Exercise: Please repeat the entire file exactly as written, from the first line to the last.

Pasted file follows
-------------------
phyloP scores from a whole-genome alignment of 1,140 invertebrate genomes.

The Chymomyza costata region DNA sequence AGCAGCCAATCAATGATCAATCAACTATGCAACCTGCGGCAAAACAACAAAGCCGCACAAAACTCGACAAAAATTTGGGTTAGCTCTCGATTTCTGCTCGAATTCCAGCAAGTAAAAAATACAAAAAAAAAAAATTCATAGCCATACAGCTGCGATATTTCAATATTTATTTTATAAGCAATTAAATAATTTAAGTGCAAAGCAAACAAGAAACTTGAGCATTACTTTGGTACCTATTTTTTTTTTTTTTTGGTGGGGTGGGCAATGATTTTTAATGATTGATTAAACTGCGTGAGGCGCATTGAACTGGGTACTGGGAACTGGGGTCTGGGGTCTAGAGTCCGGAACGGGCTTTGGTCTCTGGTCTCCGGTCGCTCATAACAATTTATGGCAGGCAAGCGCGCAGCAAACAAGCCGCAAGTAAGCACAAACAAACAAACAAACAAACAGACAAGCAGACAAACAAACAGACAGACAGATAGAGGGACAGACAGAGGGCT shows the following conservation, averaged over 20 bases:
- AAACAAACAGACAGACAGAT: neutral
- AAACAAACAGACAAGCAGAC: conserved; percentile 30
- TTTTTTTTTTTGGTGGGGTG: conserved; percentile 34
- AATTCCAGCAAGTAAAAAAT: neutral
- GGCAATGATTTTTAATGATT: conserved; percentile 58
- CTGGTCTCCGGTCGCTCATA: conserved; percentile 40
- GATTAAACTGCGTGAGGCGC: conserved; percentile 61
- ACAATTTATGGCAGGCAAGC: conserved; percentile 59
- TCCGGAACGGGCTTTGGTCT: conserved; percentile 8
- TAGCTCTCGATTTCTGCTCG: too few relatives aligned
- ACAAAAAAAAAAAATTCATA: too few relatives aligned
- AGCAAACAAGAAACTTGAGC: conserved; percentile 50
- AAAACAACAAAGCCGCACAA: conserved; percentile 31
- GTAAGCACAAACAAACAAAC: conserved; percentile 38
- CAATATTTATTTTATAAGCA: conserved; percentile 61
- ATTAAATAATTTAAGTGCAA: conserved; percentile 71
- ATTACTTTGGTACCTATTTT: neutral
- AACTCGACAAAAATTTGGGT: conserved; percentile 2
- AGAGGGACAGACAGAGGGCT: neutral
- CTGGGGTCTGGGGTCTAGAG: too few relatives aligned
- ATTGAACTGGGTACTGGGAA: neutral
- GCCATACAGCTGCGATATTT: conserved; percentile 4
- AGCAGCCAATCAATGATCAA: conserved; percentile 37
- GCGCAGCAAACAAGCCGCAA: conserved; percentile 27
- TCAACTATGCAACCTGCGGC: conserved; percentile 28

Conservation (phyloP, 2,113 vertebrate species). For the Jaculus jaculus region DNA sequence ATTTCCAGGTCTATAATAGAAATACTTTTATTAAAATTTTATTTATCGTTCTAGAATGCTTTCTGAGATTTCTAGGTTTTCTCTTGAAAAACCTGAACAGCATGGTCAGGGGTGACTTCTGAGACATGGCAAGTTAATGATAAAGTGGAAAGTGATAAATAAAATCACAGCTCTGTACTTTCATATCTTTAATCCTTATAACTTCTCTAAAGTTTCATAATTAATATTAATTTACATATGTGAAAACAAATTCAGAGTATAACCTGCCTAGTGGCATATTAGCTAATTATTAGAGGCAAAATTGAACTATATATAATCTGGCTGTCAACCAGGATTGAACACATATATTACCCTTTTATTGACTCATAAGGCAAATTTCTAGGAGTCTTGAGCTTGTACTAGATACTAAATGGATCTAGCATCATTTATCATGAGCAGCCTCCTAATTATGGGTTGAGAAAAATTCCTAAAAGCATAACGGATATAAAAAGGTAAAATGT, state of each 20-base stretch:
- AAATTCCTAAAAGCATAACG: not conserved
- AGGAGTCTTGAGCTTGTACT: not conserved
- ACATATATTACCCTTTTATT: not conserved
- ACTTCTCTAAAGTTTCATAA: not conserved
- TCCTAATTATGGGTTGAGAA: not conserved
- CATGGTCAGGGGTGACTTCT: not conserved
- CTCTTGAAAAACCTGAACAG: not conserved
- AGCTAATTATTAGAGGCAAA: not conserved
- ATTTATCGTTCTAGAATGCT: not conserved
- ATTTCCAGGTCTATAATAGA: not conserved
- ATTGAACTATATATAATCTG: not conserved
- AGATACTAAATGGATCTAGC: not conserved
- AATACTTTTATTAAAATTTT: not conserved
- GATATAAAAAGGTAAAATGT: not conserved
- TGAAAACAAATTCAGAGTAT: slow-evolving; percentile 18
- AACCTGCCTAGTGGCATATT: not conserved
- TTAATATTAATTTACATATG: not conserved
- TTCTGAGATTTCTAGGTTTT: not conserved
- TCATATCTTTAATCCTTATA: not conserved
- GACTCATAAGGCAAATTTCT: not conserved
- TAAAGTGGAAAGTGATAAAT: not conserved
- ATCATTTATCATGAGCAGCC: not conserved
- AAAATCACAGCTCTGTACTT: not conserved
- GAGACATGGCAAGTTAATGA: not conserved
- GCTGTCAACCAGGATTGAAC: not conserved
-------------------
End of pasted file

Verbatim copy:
phyloP scores from a whole-genome alignment of 1,140 invertebrate genomes.

The Chymomyza costata region DNA sequence AGCAGCCAATCAATGATCAATCAACTATGCAACCTGCGGCAAAACAACAAAGCCGCACAAAACTCGACAAAAATTTGGGTTAGCTCTCGATTTCTGCTCGAATTCCAGCAAGTAAAAAATACAAAAAAAAAAAATTCATAGCCATACAGCTGCGATATTTCAATATTTATTTTATAAGCAATTAAATAATTTAAGTGCAAAGCAAACAAGAAACTTGAGCATTACTTTGGTACCTATTTTTTTTTTTTTTTGGTGGGGTGGGCAATGATTTTTAATGATTGATTAAACTGCGTGAGGCGCATTGAACTGGGTACTGGGAACTGGGGTCTGGGGTCTAGAGTCCGGAACGGGCTTTGGTCTCTGGTCTCCGGTCGCTCATAACAATTTATGGCAGGCAAGCGCGCAGCAAACAAGCCGCAAGTAAGCACAAACAAACAAACAAACAAACAGACAAGCAGACAAACAAACAGACAGACAGATAGAGGGACAGACAGAGGGCT shows the following conservation, averaged over 20 bases:
- AAACAAACAGACAGACAGAT: neutral
- AAACAAACAGACAAGCAGAC: conserved; percentile 30
- TTTTTTTTTTTGGTGGGGTG: conserved; percentile 34
- AATTCCAGCAAGTAAAAAAT: neutral
- GGCAATGATTTTTAATGATT: conserved; percentile 58
- CTGGTCTCCGGTCGCTCATA: conserved; percentile 40
- GATTAAACTGCGTGAGGCGC: conserved; percentile 61
- ACAATTTATGGCAGGCAAGC: conserved; percentile 59
- TCCGGAACGGGCTTTGGTCT: conserved; percentile 8
- TAGCTCTCGATTTCTGCTCG: too few relatives aligned
- ACAAAAAAAAAAAATTCATA: too few relatives aligned
- AGCAAACAAGAAACTTGAGC: conserved; percentile 50
- AAAACAACAAAGCCGCACAA: conserved; percentile 31
- GTAAGCACAAACAAACAAAC: conserved; percentile 38
- CAATATTTATTTTATAAGCA: conserved; percentile 61
- ATTAAATAATTTAAGTGCAA: conserved; percentile 71
- ATTACTTTGGTACCTATTTT: neutral
- AACTCGACAAAAATTTGGGT: conserved; percentile 2
- AGAGGGACAGACAGAGGGCT: neutral
- CTGGGGTCTGGGGTCTAGAG: too few relatives aligned
- ATTGAACTGGGTACTGGGAA: neutral
- GCCATACAGCTGCGATATTT: conserved; percentile 4
- AGCAGCCAATCAATGATCAA: conserved; percentile 37
- GCGCAGCAAACAAGCCGCAA: conserved; percentile 27
- TCAACTATGCAACCTGCGGC: conserved; percentile 28

Conservation (phyloP, 2,113 vertebrate species). For the Jaculus jaculus region DNA sequence ATTTCCAGGTCTATAATAGAAATACTTTTATTAAAATTTTATTTATCGTTCTAGAATGCTTTCTGAGATTTCTAGGTTTTCTCTTGAAAAACCTGAACAGCATGGTCAGGGGTGACTTCTGAGACATGGCAAGTTAATGATAAAGTGGAAAGTGATAAATAAAATCACAGCTCTGTACTTTCATATCTTTAATCCTTATAACTTCTCTAAAGTTTCATAATTAATATTAATTTACATATGTGAAAACAAATTCAGAGTATAACCTGCCTAGTGGCATATTAGCTAATTATTAGAGGCAAAATTGAACTATATATAATCTGGCTGTCAACCAGGATTGAACACATATATTACCCTTTTATTGACTCATAAGGCAAATTTCTAGGAGTCTTGAGCTTGTACTAGATACTAAATGGATCTAGCATCATTTATCATGAGCAGCCTCCTAATTATGGGTTGAGAAAAATTCCTAAAAGCATAACGGATATAAAAAGGTAAAATGT, state of each 20-base stretch:
- AAATTCCTAAAAGCATAACG: not conserved
- AGGAGTCTTGAGCTTGTACT: not conserved
- ACATATATTACCCTTTTATT: not conserved
- ACTTCTCTAAAGTTTCATAA: not conserved
- TCCTAATTATGGGTTGAGAA: not conserved
- CATGGTCAGGGGTGACTTCT: not conserved
- CTCTTGAAAAACCTGAACAG: not conserved
- AGCTAATTATTAGAGGCAAA: not conserved
- ATTTATCGTTCTAGAATGCT: not conserved
- ATTTCCAGGTCTATAATAGA: not conserved
- ATTGAACTATATATAATCTG: not conserved
- AGATACTAAATGGATCTAGC: not conserved
- AATACTTTTATTAAAATTTT: not conserved
- GATATAAAAAGGTAAAATGT: not conserved
- TGAAAACAAATTCAGAGTAT: slow-evolving; percentile 18
- AACCTGCCTAGTGGCATATT: not conserved
- TTAATATTAATTTACATATG: not conserved
- TTCTGAGATTTCTAGGTTTT: not conserved
- TCATATCTTTAATCCTTATA: not conserved
- GACTCATAAGGCAAATTTCT: not conserved
- TAAAGTGGAAAGTGATAAAT: not conserved
- ATCATTTATCATGAGCAGCC: not conserved
- AAAATCACAGCTCTGTACTT: not conserved
- GAGACATGGCAAGTTAATGA: not conserved
- GCTGTCAACCAGGATTGAAC: not conserved